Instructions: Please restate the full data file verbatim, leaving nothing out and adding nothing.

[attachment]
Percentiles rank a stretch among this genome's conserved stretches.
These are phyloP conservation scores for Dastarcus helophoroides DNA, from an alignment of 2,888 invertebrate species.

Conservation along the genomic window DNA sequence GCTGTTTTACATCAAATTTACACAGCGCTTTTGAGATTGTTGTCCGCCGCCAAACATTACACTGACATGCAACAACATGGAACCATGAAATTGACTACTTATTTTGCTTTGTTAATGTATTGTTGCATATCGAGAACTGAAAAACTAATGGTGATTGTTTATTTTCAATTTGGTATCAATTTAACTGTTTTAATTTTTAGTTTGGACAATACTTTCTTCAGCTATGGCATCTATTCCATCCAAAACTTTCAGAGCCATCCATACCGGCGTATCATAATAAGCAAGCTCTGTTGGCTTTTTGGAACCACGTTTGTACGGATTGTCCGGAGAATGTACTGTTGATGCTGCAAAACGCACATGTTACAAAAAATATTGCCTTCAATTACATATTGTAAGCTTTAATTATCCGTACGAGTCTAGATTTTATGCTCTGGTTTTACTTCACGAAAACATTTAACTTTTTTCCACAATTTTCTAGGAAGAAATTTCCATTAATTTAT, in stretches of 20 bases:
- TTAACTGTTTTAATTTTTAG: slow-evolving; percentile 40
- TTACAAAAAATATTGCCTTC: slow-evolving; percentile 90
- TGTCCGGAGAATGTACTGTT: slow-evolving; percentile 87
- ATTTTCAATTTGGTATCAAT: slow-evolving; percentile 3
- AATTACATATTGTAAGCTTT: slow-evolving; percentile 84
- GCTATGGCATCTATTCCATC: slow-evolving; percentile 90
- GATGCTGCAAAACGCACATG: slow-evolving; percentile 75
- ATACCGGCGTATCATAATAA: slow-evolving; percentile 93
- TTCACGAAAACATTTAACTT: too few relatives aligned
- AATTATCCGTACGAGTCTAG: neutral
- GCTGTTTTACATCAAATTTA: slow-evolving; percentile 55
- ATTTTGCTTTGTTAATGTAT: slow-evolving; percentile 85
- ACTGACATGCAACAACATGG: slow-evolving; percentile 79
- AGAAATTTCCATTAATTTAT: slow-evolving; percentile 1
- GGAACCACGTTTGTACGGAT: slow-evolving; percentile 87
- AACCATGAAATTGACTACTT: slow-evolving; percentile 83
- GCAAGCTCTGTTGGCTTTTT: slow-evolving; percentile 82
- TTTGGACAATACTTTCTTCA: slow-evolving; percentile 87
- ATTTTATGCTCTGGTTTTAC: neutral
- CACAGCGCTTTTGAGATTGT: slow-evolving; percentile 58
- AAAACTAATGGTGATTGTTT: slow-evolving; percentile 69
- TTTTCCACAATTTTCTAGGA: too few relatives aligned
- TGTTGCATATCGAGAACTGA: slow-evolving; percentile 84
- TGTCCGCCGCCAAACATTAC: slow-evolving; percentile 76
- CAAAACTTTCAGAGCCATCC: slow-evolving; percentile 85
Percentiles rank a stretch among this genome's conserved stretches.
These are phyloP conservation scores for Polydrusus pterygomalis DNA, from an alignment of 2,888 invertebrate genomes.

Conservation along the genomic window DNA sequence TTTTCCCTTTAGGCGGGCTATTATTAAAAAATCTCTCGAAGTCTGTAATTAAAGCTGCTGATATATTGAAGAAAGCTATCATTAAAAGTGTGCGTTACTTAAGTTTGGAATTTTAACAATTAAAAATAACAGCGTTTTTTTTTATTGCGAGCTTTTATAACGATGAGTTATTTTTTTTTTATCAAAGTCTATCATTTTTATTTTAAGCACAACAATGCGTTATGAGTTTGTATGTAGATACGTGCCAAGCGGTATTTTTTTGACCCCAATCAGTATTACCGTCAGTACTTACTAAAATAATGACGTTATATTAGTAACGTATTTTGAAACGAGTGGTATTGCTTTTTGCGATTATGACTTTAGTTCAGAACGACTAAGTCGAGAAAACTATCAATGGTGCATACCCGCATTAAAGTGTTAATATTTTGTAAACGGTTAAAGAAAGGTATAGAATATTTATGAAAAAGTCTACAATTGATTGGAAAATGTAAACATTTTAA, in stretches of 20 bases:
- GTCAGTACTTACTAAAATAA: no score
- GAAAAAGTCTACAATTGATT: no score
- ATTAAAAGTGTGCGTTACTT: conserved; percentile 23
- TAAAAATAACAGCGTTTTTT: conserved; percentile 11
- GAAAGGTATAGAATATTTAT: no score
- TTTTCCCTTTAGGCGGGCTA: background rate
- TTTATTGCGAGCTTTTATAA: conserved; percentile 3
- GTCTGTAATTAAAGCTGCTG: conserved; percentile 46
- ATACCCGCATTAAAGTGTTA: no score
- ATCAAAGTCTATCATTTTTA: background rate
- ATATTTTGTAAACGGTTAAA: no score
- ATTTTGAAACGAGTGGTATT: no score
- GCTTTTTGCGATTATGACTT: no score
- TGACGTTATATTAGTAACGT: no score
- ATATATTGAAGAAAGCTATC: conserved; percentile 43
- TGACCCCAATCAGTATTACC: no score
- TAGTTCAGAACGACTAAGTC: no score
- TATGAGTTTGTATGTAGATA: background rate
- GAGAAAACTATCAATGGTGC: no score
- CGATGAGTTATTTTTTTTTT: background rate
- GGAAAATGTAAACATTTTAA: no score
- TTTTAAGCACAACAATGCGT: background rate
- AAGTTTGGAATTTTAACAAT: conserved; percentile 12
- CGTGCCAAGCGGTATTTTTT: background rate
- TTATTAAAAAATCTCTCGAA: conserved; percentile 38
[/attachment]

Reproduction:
Percentiles rank a stretch among this genome's conserved stretches.
These are phyloP conservation scores for Dastarcus helophoroides DNA, from an alignment of 2,888 invertebrate species.

Conservation along the genomic window DNA sequence GCTGTTTTACATCAAATTTACACAGCGCTTTTGAGATTGTTGTCCGCCGCCAAACATTACACTGACATGCAACAACATGGAACCATGAAATTGACTACTTATTTTGCTTTGTTAATGTATTGTTGCATATCGAGAACTGAAAAACTAATGGTGATTGTTTATTTTCAATTTGGTATCAATTTAACTGTTTTAATTTTTAGTTTGGACAATACTTTCTTCAGCTATGGCATCTATTCCATCCAAAACTTTCAGAGCCATCCATACCGGCGTATCATAATAAGCAAGCTCTGTTGGCTTTTTGGAACCACGTTTGTACGGATTGTCCGGAGAATGTACTGTTGATGCTGCAAAACGCACATGTTACAAAAAATATTGCCTTCAATTACATATTGTAAGCTTTAATTATCCGTACGAGTCTAGATTTTATGCTCTGGTTTTACTTCACGAAAACATTTAACTTTTTTCCACAATTTTCTAGGAAGAAATTTCCATTAATTTAT, in stretches of 20 bases:
- TTAACTGTTTTAATTTTTAG: slow-evolving; percentile 40
- TTACAAAAAATATTGCCTTC: slow-evolving; percentile 90
- TGTCCGGAGAATGTACTGTT: slow-evolving; percentile 87
- ATTTTCAATTTGGTATCAAT: slow-evolving; percentile 3
- AATTACATATTGTAAGCTTT: slow-evolving; percentile 84
- GCTATGGCATCTATTCCATC: slow-evolving; percentile 90
- GATGCTGCAAAACGCACATG: slow-evolving; percentile 75
- ATACCGGCGTATCATAATAA: slow-evolving; percentile 93
- TTCACGAAAACATTTAACTT: too few relatives aligned
- AATTATCCGTACGAGTCTAG: neutral
- GCTGTTTTACATCAAATTTA: slow-evolving; percentile 55
- ATTTTGCTTTGTTAATGTAT: slow-evolving; percentile 85
- ACTGACATGCAACAACATGG: slow-evolving; percentile 79
- AGAAATTTCCATTAATTTAT: slow-evolving; percentile 1
- GGAACCACGTTTGTACGGAT: slow-evolving; percentile 87
- AACCATGAAATTGACTACTT: slow-evolving; percentile 83
- GCAAGCTCTGTTGGCTTTTT: slow-evolving; percentile 82
- TTTGGACAATACTTTCTTCA: slow-evolving; percentile 87
- ATTTTATGCTCTGGTTTTAC: neutral
- CACAGCGCTTTTGAGATTGT: slow-evolving; percentile 58
- AAAACTAATGGTGATTGTTT: slow-evolving; percentile 69
- TTTTCCACAATTTTCTAGGA: too few relatives aligned
- TGTTGCATATCGAGAACTGA: slow-evolving; percentile 84
- TGTCCGCCGCCAAACATTAC: slow-evolving; percentile 76
- CAAAACTTTCAGAGCCATCC: slow-evolving; percentile 85
Percentiles rank a stretch among this genome's conserved stretches.
These are phyloP conservation scores for Polydrusus pterygomalis DNA, from an alignment of 2,888 invertebrate genomes.

Conservation along the genomic window DNA sequence TTTTCCCTTTAGGCGGGCTATTATTAAAAAATCTCTCGAAGTCTGTAATTAAAGCTGCTGATATATTGAAGAAAGCTATCATTAAAAGTGTGCGTTACTTAAGTTTGGAATTTTAACAATTAAAAATAACAGCGTTTTTTTTTATTGCGAGCTTTTATAACGATGAGTTATTTTTTTTTTATCAAAGTCTATCATTTTTATTTTAAGCACAACAATGCGTTATGAGTTTGTATGTAGATACGTGCCAAGCGGTATTTTTTTGACCCCAATCAGTATTACCGTCAGTACTTACTAAAATAATGACGTTATATTAGTAACGTATTTTGAAACGAGTGGTATTGCTTTTTGCGATTATGACTTTAGTTCAGAACGACTAAGTCGAGAAAACTATCAATGGTGCATACCCGCATTAAAGTGTTAATATTTTGTAAACGGTTAAAGAAAGGTATAGAATATTTATGAAAAAGTCTACAATTGATTGGAAAATGTAAACATTTTAA, in stretches of 20 bases:
- GTCAGTACTTACTAAAATAA: no score
- GAAAAAGTCTACAATTGATT: no score
- ATTAAAAGTGTGCGTTACTT: conserved; percentile 23
- TAAAAATAACAGCGTTTTTT: conserved; percentile 11
- GAAAGGTATAGAATATTTAT: no score
- TTTTCCCTTTAGGCGGGCTA: background rate
- TTTATTGCGAGCTTTTATAA: conserved; percentile 3
- GTCTGTAATTAAAGCTGCTG: conserved; percentile 46
- ATACCCGCATTAAAGTGTTA: no score
- ATCAAAGTCTATCATTTTTA: background rate
- ATATTTTGTAAACGGTTAAA: no score
- ATTTTGAAACGAGTGGTATT: no score
- GCTTTTTGCGATTATGACTT: no score
- TGACGTTATATTAGTAACGT: no score
- ATATATTGAAGAAAGCTATC: conserved; percentile 43
- TGACCCCAATCAGTATTACC: no score
- TAGTTCAGAACGACTAAGTC: no score
- TATGAGTTTGTATGTAGATA: background rate
- GAGAAAACTATCAATGGTGC: no score
- CGATGAGTTATTTTTTTTTT: background rate
- GGAAAATGTAAACATTTTAA: no score
- TTTTAAGCACAACAATGCGT: background rate
- AAGTTTGGAATTTTAACAAT: conserved; percentile 12
- CGTGCCAAGCGGTATTTTTT: background rate
- TTATTAAAAAATCTCTCGAA: conserved; percentile 38